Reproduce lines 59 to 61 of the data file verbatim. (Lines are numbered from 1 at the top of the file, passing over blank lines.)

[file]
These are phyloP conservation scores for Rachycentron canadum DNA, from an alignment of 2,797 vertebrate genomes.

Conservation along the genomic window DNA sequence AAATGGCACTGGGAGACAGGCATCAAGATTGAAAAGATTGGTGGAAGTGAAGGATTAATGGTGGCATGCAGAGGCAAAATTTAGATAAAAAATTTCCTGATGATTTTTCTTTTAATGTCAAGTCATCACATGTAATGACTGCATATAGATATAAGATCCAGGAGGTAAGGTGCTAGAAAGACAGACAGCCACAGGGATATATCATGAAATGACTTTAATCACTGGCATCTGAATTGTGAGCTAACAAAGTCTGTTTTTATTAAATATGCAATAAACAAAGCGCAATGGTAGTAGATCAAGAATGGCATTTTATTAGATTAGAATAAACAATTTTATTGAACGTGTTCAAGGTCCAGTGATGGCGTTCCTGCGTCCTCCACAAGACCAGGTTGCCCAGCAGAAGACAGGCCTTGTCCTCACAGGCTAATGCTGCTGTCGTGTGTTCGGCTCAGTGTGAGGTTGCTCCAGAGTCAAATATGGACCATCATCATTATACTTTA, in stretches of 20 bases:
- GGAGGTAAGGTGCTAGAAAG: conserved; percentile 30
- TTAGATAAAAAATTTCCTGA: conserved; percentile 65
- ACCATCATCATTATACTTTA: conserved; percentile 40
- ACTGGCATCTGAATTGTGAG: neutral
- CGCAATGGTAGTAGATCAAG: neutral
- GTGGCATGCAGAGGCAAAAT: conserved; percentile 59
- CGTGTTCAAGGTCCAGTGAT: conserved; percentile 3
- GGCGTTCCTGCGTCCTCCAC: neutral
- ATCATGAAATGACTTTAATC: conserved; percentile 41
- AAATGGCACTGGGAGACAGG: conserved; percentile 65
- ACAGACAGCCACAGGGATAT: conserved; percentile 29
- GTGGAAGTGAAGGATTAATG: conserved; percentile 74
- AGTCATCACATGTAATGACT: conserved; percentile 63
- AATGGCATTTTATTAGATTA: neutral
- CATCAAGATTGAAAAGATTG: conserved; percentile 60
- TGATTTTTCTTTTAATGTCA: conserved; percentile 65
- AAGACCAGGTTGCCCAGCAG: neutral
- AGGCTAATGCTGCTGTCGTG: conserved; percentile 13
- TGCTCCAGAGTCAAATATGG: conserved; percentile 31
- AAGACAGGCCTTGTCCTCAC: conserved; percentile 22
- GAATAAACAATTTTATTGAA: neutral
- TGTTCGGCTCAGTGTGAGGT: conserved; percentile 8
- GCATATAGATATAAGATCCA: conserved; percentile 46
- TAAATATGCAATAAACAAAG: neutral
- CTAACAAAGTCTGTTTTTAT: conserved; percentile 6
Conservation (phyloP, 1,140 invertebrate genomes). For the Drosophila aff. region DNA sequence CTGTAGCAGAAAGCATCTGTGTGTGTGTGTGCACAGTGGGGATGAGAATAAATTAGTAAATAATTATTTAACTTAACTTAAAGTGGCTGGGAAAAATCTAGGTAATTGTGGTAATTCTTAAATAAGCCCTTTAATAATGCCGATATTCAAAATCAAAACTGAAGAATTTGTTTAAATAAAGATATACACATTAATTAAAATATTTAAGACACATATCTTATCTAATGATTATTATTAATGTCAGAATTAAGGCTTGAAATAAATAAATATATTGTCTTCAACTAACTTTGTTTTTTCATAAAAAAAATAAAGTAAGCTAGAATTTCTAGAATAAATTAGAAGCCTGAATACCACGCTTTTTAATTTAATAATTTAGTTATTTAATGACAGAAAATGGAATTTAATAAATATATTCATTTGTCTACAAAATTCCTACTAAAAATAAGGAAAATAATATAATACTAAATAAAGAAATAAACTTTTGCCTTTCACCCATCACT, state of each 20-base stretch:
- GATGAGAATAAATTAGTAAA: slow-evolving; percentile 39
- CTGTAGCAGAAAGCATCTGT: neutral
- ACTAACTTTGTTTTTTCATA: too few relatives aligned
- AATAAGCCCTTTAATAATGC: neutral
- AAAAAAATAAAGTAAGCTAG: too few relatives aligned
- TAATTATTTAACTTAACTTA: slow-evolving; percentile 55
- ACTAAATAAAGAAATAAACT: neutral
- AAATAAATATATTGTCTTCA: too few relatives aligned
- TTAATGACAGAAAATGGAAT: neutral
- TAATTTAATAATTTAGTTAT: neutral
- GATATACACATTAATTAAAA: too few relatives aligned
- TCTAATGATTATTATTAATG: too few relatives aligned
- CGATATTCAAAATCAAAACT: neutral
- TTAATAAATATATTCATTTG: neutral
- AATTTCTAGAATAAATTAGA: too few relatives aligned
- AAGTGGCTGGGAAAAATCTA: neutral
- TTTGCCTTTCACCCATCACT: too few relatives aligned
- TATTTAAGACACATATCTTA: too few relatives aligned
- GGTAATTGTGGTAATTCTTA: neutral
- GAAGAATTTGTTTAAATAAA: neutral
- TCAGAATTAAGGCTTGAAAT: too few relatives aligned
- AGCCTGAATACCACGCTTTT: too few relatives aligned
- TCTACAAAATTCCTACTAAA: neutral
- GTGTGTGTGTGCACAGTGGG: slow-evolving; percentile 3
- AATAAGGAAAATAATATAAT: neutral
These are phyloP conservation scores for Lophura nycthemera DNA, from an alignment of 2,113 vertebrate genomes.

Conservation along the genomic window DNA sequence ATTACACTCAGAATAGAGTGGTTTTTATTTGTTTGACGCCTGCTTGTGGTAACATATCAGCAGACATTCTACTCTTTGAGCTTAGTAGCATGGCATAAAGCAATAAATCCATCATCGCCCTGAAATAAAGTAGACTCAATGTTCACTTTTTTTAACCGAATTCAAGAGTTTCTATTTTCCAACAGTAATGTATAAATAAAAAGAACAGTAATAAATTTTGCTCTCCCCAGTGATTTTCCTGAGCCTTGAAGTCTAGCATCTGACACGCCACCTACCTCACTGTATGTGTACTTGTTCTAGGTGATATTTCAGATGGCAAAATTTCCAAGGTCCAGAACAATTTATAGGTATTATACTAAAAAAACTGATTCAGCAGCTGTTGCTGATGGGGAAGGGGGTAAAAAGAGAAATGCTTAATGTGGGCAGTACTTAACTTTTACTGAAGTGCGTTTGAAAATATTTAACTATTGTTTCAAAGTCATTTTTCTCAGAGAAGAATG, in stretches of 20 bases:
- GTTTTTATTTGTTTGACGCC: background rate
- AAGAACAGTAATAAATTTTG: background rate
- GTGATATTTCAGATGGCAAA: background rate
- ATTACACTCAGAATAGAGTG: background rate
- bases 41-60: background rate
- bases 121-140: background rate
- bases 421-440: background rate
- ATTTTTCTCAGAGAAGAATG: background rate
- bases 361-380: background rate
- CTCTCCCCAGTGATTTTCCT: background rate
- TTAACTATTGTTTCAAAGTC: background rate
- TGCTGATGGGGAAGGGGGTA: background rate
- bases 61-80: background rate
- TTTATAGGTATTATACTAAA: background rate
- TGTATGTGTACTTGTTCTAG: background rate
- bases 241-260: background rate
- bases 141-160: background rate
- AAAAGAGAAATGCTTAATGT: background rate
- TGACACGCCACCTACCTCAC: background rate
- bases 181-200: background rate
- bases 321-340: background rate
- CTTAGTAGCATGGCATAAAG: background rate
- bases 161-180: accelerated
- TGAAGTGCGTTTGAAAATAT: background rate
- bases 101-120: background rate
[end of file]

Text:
- ATTACACTCAGAATAGAGTG: background rate
- bases 41-60: background rate
- bases 121-140: background rate